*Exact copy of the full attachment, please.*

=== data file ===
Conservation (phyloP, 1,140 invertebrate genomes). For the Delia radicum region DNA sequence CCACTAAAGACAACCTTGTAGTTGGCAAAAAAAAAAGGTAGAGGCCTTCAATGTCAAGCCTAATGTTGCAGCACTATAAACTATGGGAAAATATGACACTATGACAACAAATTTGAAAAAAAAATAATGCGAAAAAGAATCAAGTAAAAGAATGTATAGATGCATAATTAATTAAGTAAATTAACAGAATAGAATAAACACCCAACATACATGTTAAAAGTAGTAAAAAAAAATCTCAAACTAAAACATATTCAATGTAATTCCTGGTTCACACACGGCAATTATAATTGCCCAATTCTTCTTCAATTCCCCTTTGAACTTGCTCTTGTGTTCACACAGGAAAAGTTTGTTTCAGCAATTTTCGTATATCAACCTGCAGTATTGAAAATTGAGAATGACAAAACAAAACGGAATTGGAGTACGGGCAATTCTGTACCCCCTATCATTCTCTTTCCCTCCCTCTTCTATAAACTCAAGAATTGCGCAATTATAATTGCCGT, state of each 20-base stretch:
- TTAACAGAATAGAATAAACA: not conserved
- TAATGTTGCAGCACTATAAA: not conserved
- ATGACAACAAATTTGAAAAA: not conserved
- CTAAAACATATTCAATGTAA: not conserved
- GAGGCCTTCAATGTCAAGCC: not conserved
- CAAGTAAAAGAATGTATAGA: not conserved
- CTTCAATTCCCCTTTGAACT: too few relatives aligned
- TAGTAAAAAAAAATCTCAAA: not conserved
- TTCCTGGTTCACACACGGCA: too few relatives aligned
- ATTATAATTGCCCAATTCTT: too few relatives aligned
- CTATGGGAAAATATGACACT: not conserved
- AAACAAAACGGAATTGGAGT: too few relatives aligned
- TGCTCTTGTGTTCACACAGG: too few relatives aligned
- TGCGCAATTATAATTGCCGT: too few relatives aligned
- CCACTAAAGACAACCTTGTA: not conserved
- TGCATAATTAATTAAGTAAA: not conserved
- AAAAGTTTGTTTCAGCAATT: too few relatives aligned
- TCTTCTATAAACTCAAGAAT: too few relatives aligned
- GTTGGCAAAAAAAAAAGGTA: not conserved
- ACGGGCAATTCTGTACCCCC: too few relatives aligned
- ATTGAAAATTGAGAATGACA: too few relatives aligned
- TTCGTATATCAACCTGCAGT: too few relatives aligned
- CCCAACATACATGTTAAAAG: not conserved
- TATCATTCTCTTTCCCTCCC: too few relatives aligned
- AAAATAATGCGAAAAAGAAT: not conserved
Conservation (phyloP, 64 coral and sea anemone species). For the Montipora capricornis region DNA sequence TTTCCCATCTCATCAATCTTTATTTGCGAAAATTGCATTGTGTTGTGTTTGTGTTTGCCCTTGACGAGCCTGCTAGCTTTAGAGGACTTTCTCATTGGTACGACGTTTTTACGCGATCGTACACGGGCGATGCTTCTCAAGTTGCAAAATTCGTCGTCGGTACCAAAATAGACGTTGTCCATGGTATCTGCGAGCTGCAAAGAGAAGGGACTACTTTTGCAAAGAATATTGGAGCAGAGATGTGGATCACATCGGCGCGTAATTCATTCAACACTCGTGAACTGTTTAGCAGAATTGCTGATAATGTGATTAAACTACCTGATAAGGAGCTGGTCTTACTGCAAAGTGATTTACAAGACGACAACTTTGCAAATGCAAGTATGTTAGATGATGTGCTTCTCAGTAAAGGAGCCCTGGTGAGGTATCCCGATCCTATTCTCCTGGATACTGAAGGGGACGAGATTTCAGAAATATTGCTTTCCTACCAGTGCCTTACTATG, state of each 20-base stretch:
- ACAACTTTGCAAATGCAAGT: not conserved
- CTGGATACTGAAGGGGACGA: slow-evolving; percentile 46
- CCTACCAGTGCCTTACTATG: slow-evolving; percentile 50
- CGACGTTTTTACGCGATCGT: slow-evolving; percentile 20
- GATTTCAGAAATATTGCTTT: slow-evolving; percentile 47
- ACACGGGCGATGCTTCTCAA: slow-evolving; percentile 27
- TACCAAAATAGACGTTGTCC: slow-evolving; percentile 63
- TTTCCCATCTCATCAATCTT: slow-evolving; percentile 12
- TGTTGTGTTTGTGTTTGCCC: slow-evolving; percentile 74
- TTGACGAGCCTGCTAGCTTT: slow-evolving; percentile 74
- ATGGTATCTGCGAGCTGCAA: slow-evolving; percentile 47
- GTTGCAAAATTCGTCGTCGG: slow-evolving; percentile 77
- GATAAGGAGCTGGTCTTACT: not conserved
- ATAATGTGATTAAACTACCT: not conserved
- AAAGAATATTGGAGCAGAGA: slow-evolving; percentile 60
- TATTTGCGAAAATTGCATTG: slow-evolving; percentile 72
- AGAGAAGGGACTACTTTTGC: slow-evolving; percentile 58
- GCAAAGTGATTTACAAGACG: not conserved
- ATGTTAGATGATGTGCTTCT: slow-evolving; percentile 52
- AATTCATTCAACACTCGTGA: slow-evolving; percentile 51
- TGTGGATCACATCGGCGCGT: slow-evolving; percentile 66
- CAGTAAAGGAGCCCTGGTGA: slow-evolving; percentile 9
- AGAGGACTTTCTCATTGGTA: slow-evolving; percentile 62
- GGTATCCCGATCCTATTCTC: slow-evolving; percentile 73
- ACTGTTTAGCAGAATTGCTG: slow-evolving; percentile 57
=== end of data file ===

Conservation (phyloP, 1,140 invertebrate genomes). For the Delia radicum region DNA sequence CCACTAAAGACAACCTTGTAGTTGGCAAAAAAAAAAGGTAGAGGCCTTCAATGTCAAGCCTAATGTTGCAGCACTATAAACTATGGGAAAATATGACACTATGACAACAAATTTGAAAAAAAAATAATGCGAAAAAGAATCAAGTAAAAGAATGTATAGATGCATAATTAATTAAGTAAATTAACAGAATAGAATAAACACCCAACATACATGTTAAAAGTAGTAAAAAAAAATCTCAAACTAAAACATATTCAATGTAATTCCTGGTTCACACACGGCAATTATAATTGCCCAATTCTTCTTCAATTCCCCTTTGAACTTGCTCTTGTGTTCACACAGGAAAAGTTTGTTTCAGCAATTTTCGTATATCAACCTGCAGTATTGAAAATTGAGAATGACAAAACAAAACGGAATTGGAGTACGGGCAATTCTGTACCCCCTATCATTCTCTTTCCCTCCCTCTTCTATAAACTCAAGAATTGCGCAATTATAATTGCCGT, state of each 20-base stretch:
- TTAACAGAATAGAATAAACA: not conserved
- TAATGTTGCAGCACTATAAA: not conserved
- ATGACAACAAATTTGAAAAA: not conserved
- CTAAAACATATTCAATGTAA: not conserved
- GAGGCCTTCAATGTCAAGCC: not conserved
- CAAGTAAAAGAATGTATAGA: not conserved
- CTTCAATTCCCCTTTGAACT: too few relatives aligned
- TAGTAAAAAAAAATCTCAAA: not conserved
- TTCCTGGTTCACACACGGCA: too few relatives aligned
- ATTATAATTGCCCAATTCTT: too few relatives aligned
- CTATGGGAAAATATGACACT: not conserved
- AAACAAAACGGAATTGGAGT: too few relatives aligned
- TGCTCTTGTGTTCACACAGG: too few relatives aligned
- TGCGCAATTATAATTGCCGT: too few relatives aligned
- CCACTAAAGACAACCTTGTA: not conserved
- TGCATAATTAATTAAGTAAA: not conserved
- AAAAGTTTGTTTCAGCAATT: too few relatives aligned
- TCTTCTATAAACTCAAGAAT: too few relatives aligned
- GTTGGCAAAAAAAAAAGGTA: not conserved
- ACGGGCAATTCTGTACCCCC: too few relatives aligned
- ATTGAAAATTGAGAATGACA: too few relatives aligned
- TTCGTATATCAACCTGCAGT: too few relatives aligned
- CCCAACATACATGTTAAAAG: not conserved
- TATCATTCTCTTTCCCTCCC: too few relatives aligned
- AAAATAATGCGAAAAAGAAT: not conserved
Conservation (phyloP, 64 coral and sea anemone species). For the Montipora capricornis region DNA sequence TTTCCCATCTCATCAATCTTTATTTGCGAAAATTGCATTGTGTTGTGTTTGTGTTTGCCCTTGACGAGCCTGCTAGCTTTAGAGGACTTTCTCATTGGTACGACGTTTTTACGCGATCGTACACGGGCGATGCTTCTCAAGTTGCAAAATTCGTCGTCGGTACCAAAATAGACGTTGTCCATGGTATCTGCGAGCTGCAAAGAGAAGGGACTACTTTTGCAAAGAATATTGGAGCAGAGATGTGGATCACATCGGCGCGTAATTCATTCAACACTCGTGAACTGTTTAGCAGAATTGCTGATAATGTGATTAAACTACCTGATAAGGAGCTGGTCTTACTGCAAAGTGATTTACAAGACGACAACTTTGCAAATGCAAGTATGTTAGATGATGTGCTTCTCAGTAAAGGAGCCCTGGTGAGGTATCCCGATCCTATTCTCCTGGATACTGAAGGGGACGAGATTTCAGAAATATTGCTTTCCTACCAGTGCCTTACTATG, state of each 20-base stretch:
- ACAACTTTGCAAATGCAAGT: not conserved
- CTGGATACTGAAGGGGACGA: slow-evolving; percentile 46
- CCTACCAGTGCCTTACTATG: slow-evolving; percentile 50
- CGACGTTTTTACGCGATCGT: slow-evolving; percentile 20
- GATTTCAGAAATATTGCTTT: slow-evolving; percentile 47
- ACACGGGCGATGCTTCTCAA: slow-evolving; percentile 27
- TACCAAAATAGACGTTGTCC: slow-evolving; percentile 63
- TTTCCCATCTCATCAATCTT: slow-evolving; percentile 12
- TGTTGTGTTTGTGTTTGCCC: slow-evolving; percentile 74
- TTGACGAGCCTGCTAGCTTT: slow-evolving; percentile 74
- ATGGTATCTGCGAGCTGCAA: slow-evolving; percentile 47
- GTTGCAAAATTCGTCGTCGG: slow-evolving; percentile 77
- GATAAGGAGCTGGTCTTACT: not conserved
- ATAATGTGATTAAACTACCT: not conserved
- AAAGAATATTGGAGCAGAGA: slow-evolving; percentile 60
- TATTTGCGAAAATTGCATTG: slow-evolving; percentile 72
- AGAGAAGGGACTACTTTTGC: slow-evolving; percentile 58
- GCAAAGTGATTTACAAGACG: not conserved
- ATGTTAGATGATGTGCTTCT: slow-evolving; percentile 52
- AATTCATTCAACACTCGTGA: slow-evolving; percentile 51
- TGTGGATCACATCGGCGCGT: slow-evolving; percentile 66
- CAGTAAAGGAGCCCTGGTGA: slow-evolving; percentile 9
- AGAGGACTTTCTCATTGGTA: slow-evolving; percentile 62
- GGTATCCCGATCCTATTCTC: slow-evolving; percentile 73
- ACTGTTTAGCAGAATTGCTG: slow-evolving; percentile 57